The channel between the real southern bank and the island was narrow, but also deep with treacherous currents. A passable ford was found, and the hapless Macedonian troops had to wade across it with water up to their shoulders. Even the horses had a rough time of it, the water coming up to their necks. It must have taken several hours to cross the ford, precious hours where Porus could have regained the initiative and attacked Alexander when he was at his most vulnerable. Timing is everything in war, and rarely are generals given a second chance. Porus missed this golden opportunity, and Alexander managed to get his entire force safely on shore.
Porus’ Son & Macedonian Forces Colide
Knowing that Porus’s army was somewhere downstream, Alexander led his cavalry south at a rapid pace, ordering the infantry to follow as best they could. Porus had indeed received the reports of a Macedonian crossing, but it still seemed that Alexander’s main force (really just Craterus) was still encamped across the river. Puzzled, Porus decided to send his son (some say brother) with a reconnaissance force of cavalry and chariots to see what was going on upstream. Was this crossing Alexander’s main force, or merely a diversionary feint?
This Indian scouting force consisted of some 2,000 cavalry and 120 chariots, far too little to deal with Alexander had they known he was there. The Macedonian king drew rein at the sight of the cavalry and chariots, uncertain if this was the van of Porus’s whole army. When he determined it was a detached force, Alexander led his Companions cavalry against Porus’s son. The chariot was obsolete tactically, and the Indian cavalry was no match for battle-hardened Macedonian troops.
Alexander Defeats Detached Force
Alexander’s horse archers unleashed showers of arrows into the chariots, killing and wounding drivers and warrior passengers with random impartiality. Each Indian chariot must have made a good target, for these large fighting platforms held six men—only two of whom had shields. The horses that drew the chariots were probably also hit with these lethal shafts, and once a horse was down in harness, that chariot was rendered instantly immobile. Once the charioteers were “softened up” by the archer’s stinging shafts, Alexander moved in with his Companions cavalry to finish the job.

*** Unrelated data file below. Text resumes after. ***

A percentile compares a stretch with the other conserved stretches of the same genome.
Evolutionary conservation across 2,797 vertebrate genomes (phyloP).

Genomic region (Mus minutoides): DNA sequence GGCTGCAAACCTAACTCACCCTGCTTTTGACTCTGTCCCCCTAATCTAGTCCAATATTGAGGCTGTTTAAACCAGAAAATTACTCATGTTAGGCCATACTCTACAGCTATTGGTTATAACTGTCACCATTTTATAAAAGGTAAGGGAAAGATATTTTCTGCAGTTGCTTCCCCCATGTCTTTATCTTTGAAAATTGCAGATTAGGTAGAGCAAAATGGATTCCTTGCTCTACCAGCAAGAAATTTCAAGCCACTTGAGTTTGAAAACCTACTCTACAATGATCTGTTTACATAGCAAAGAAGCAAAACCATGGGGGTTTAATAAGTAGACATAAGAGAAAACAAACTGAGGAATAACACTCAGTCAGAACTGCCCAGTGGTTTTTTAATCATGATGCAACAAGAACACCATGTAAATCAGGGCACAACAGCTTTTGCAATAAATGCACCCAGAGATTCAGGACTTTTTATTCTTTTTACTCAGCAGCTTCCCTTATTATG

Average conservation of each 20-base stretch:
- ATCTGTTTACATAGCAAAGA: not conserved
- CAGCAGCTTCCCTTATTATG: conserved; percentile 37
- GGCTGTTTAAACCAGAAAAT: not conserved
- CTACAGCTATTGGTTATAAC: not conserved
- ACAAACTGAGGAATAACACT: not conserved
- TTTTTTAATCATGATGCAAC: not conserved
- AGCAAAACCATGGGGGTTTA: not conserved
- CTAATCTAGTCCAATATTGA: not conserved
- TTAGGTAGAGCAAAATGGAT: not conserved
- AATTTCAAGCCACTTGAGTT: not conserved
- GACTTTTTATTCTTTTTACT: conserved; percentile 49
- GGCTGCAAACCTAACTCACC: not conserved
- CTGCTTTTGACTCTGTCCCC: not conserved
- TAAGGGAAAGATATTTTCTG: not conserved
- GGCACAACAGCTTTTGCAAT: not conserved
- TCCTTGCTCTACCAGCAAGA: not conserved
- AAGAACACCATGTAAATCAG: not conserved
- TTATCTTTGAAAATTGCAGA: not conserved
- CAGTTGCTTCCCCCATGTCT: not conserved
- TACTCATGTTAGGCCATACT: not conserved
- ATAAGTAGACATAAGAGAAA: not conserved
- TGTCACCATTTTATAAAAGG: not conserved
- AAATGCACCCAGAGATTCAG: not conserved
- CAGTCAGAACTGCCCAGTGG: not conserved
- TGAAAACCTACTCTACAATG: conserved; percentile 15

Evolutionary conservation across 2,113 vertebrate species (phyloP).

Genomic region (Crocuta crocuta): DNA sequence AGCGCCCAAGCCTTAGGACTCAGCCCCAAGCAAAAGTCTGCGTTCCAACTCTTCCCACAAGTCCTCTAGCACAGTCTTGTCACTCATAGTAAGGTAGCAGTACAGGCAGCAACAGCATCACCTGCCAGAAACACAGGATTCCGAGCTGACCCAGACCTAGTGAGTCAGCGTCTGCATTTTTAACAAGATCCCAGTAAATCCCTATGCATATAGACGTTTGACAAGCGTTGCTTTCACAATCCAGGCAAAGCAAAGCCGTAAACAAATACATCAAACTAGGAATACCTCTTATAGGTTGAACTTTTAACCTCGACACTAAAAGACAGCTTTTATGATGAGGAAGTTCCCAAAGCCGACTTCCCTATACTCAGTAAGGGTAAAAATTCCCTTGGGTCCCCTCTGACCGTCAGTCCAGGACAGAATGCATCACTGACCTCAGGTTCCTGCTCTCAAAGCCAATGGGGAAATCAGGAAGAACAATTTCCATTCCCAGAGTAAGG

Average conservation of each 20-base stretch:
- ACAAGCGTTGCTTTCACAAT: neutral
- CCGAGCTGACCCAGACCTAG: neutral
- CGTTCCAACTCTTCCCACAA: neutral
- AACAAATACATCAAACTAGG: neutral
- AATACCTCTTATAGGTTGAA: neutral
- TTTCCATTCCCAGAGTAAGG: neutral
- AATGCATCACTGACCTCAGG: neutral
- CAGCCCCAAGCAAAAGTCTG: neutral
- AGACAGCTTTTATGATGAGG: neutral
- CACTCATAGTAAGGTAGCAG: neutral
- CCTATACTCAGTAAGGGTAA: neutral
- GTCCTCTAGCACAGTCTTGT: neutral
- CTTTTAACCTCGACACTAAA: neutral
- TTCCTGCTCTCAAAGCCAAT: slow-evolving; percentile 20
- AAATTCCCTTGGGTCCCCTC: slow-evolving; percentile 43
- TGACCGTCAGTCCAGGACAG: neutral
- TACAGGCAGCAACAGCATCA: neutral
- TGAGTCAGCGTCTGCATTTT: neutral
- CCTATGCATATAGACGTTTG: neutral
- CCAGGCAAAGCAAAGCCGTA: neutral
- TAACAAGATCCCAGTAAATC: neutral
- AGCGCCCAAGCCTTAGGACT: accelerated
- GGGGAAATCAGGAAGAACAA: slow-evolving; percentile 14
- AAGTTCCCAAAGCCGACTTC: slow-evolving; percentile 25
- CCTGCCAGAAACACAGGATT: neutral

The Companions cavalry moved forward at a gallop, the soldier’s purple tunics blending to form an undulating purple band across the horizon. Purple and yellow cloaks billowed behind them, and each soldier was wearing a bronze helmet in the Boeotian style, with a large curved “floppy” brim that gave the wearer an excellent field of vision. Although often depicted as bare headed for artistic purposes, Alexander himself often wore a Boeotian helmet. The members of the Companions cavalry were superb horsemen. They had to be; the ancients did not have stirrups. Each Companion cavalryman wielded a xyston, a long lance that featured a spear point on both ends. Made of sturdy cornel wood, it nevertheless frequently shattered in battle. That is why there was a spear point on both ends; if a lance shattered, a cavalryman could quickly reverse the haft and fight on.
The Indian charioteers were hard put to mount an adequate defense. Not only were Alexander’s men pressing on all sides, but the chariots had lost their main battle advantage—mobility. The soft clay near the river had been turned into a quagmire by the heavy rains, and the churning caused by horses’ hooves and chariot wheels made it worse. Within a very short time the chariots’ defense ground to a halt, literally bogged down in the mud. Those charioteers and cavalry not killed by the Macedonians took to their heels—or hooves—in a frantic attempt to escape. They left behind 400 dead, including Porus’s own son. It is said that virtually all the chariots—probably many disabled or deep in mud—were captured.
Porus Prepares For Battle
Porus was informed of the disaster, but took the evil tidings like a king, setting aside his personal feelings to deal with the crisis at hand. The rajah decided to give battle, but forewarned by his son’s fate he chose his ground carefully, selecting a broad sandy plain that would be suitable for cavalry.